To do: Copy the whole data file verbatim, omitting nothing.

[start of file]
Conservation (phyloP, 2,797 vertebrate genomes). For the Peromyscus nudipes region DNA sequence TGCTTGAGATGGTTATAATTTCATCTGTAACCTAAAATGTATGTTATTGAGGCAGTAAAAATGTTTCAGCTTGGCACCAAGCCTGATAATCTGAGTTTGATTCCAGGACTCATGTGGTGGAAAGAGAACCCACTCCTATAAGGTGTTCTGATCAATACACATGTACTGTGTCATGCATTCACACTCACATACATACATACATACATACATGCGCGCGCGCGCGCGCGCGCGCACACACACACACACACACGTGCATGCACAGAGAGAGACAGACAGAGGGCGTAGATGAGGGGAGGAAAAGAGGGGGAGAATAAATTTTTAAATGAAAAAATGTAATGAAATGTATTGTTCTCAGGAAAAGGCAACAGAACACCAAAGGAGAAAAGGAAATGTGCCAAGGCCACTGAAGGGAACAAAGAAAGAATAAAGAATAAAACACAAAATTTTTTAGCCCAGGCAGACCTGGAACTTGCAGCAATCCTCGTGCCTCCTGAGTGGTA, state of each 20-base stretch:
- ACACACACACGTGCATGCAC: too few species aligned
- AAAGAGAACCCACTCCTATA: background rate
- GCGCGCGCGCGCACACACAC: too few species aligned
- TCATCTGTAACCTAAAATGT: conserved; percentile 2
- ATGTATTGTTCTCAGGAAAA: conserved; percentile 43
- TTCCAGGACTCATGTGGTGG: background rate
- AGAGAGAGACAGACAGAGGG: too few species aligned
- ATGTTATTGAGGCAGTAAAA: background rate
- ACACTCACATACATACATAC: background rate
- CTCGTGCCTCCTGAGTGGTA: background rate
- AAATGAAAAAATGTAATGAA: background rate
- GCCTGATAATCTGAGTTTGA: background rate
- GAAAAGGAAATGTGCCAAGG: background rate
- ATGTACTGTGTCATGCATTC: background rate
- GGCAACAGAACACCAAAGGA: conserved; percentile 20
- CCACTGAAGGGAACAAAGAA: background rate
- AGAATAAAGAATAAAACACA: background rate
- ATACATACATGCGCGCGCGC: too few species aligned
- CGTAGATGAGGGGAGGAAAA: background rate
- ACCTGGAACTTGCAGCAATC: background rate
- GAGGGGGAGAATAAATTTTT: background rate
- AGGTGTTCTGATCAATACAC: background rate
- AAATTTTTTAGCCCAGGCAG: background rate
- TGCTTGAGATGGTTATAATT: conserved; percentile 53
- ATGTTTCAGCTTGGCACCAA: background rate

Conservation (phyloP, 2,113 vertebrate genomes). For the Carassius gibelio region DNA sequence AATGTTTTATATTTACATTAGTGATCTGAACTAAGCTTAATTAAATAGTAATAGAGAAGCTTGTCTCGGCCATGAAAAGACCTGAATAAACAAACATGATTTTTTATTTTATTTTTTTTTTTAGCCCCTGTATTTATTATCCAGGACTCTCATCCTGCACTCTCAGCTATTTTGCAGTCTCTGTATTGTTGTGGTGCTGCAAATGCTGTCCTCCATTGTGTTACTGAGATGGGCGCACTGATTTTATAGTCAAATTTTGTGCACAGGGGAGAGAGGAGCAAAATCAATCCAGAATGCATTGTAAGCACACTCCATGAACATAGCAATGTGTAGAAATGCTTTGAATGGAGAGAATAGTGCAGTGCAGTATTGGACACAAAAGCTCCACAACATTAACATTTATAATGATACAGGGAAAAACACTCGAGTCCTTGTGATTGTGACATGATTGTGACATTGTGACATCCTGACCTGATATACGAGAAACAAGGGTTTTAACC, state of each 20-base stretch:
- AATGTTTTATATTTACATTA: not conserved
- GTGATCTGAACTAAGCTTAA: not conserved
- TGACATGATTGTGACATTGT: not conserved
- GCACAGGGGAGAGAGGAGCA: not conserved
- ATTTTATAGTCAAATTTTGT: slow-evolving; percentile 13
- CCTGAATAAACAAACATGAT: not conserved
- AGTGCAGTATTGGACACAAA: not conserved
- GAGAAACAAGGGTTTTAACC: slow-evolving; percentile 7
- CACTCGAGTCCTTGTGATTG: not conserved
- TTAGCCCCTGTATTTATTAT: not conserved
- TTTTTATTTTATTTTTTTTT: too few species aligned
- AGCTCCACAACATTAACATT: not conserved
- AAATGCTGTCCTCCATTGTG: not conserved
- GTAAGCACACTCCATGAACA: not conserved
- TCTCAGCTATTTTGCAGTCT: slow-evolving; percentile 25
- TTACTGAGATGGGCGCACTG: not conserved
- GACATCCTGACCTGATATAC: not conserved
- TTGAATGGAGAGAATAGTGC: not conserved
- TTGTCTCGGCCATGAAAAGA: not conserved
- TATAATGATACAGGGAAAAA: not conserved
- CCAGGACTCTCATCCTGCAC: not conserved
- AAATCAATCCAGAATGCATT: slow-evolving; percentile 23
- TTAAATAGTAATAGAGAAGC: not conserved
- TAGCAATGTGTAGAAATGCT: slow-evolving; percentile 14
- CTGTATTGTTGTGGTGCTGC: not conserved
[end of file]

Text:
Conservation (phyloP, 2,797 vertebrate genomes). For the Peromyscus nudipes region DNA sequence TGCTTGAGATGGTTATAATTTCATCTGTAACCTAAAATGTATGTTATTGAGGCAGTAAAAATGTTTCAGCTTGGCACCAAGCCTGATAATCTGAGTTTGATTCCAGGACTCATGTGGTGGAAAGAGAACCCACTCCTATAAGGTGTTCTGATCAATACACATGTACTGTGTCATGCATTCACACTCACATACATACATACATACATACATGCGCGCGCGCGCGCGCGCGCGCACACACACACACACACACGTGCATGCACAGAGAGAGACAGACAGAGGGCGTAGATGAGGGGAGGAAAAGAGGGGGAGAATAAATTTTTAAATGAAAAAATGTAATGAAATGTATTGTTCTCAGGAAAAGGCAACAGAACACCAAAGGAGAAAAGGAAATGTGCCAAGGCCACTGAAGGGAACAAAGAAAGAATAAAGAATAAAACACAAAATTTTTTAGCCCAGGCAGACCTGGAACTTGCAGCAATCCTCGTGCCTCCTGAGTGGTA, state of each 20-base stretch:
- ACACACACACGTGCATGCAC: too few species aligned
- AAAGAGAACCCACTCCTATA: background rate
- GCGCGCGCGCGCACACACAC: too few species aligned
- TCATCTGTAACCTAAAATGT: conserved; percentile 2
- ATGTATTGTTCTCAGGAAAA: conserved; percentile 43
- TTCCAGGACTCATGTGGTGG: background rate
- AGAGAGAGACAGACAGAGGG: too few species aligned
- ATGTTATTGAGGCAGTAAAA: background rate
- ACACTCACATACATACATAC: background rate
- CTCGTGCCTCCTGAGTGGTA: background rate
- AAATGAAAAAATGTAATGAA: background rate
- GCCTGATAATCTGAGTTTGA: background rate
- GAAAAGGAAATGTGCCAAGG: background rate
- ATGTACTGTGTCATGCATTC: background rate
- GGCAACAGAACACCAAAGGA: conserved; percentile 20
- CCACTGAAGGGAACAAAGAA: background rate
- AGAATAAAGAATAAAACACA: background rate
- ATACATACATGCGCGCGCGC: too few species aligned
- CGTAGATGAGGGGAGGAAAA: background rate
- ACCTGGAACTTGCAGCAATC: background rate
- GAGGGGGAGAATAAATTTTT: background rate
- AGGTGTTCTGATCAATACAC: background rate
- AAATTTTTTAGCCCAGGCAG: background rate
- TGCTTGAGATGGTTATAATT: conserved; percentile 53
- ATGTTTCAGCTTGGCACCAA: background rate

Conservation (phyloP, 2,113 vertebrate genomes). For the Carassius gibelio region DNA sequence AATGTTTTATATTTACATTAGTGATCTGAACTAAGCTTAATTAAATAGTAATAGAGAAGCTTGTCTCGGCCATGAAAAGACCTGAATAAACAAACATGATTTTTTATTTTATTTTTTTTTTTAGCCCCTGTATTTATTATCCAGGACTCTCATCCTGCACTCTCAGCTATTTTGCAGTCTCTGTATTGTTGTGGTGCTGCAAATGCTGTCCTCCATTGTGTTACTGAGATGGGCGCACTGATTTTATAGTCAAATTTTGTGCACAGGGGAGAGAGGAGCAAAATCAATCCAGAATGCATTGTAAGCACACTCCATGAACATAGCAATGTGTAGAAATGCTTTGAATGGAGAGAATAGTGCAGTGCAGTATTGGACACAAAAGCTCCACAACATTAACATTTATAATGATACAGGGAAAAACACTCGAGTCCTTGTGATTGTGACATGATTGTGACATTGTGACATCCTGACCTGATATACGAGAAACAAGGGTTTTAACC, state of each 20-base stretch:
- AATGTTTTATATTTACATTA: not conserved
- GTGATCTGAACTAAGCTTAA: not conserved
- TGACATGATTGTGACATTGT: not conserved
- GCACAGGGGAGAGAGGAGCA: not conserved
- ATTTTATAGTCAAATTTTGT: slow-evolving; percentile 13
- CCTGAATAAACAAACATGAT: not conserved
- AGTGCAGTATTGGACACAAA: not conserved
- GAGAAACAAGGGTTTTAACC: slow-evolving; percentile 7
- CACTCGAGTCCTTGTGATTG: not conserved
- TTAGCCCCTGTATTTATTAT: not conserved
- TTTTTATTTTATTTTTTTTT: too few species aligned
- AGCTCCACAACATTAACATT: not conserved
- AAATGCTGTCCTCCATTGTG: not conserved
- GTAAGCACACTCCATGAACA: not conserved
- TCTCAGCTATTTTGCAGTCT: slow-evolving; percentile 25
- TTACTGAGATGGGCGCACTG: not conserved
- GACATCCTGACCTGATATAC: not conserved
- TTGAATGGAGAGAATAGTGC: not conserved
- TTGTCTCGGCCATGAAAAGA: not conserved
- TATAATGATACAGGGAAAAA: not conserved
- CCAGGACTCTCATCCTGCAC: not conserved
- AAATCAATCCAGAATGCATT: slow-evolving; percentile 23
- TTAAATAGTAATAGAGAAGC: not conserved
- TAGCAATGTGTAGAAATGCT: slow-evolving; percentile 14
- CTGTATTGTTGTGGTGCTGC: not conserved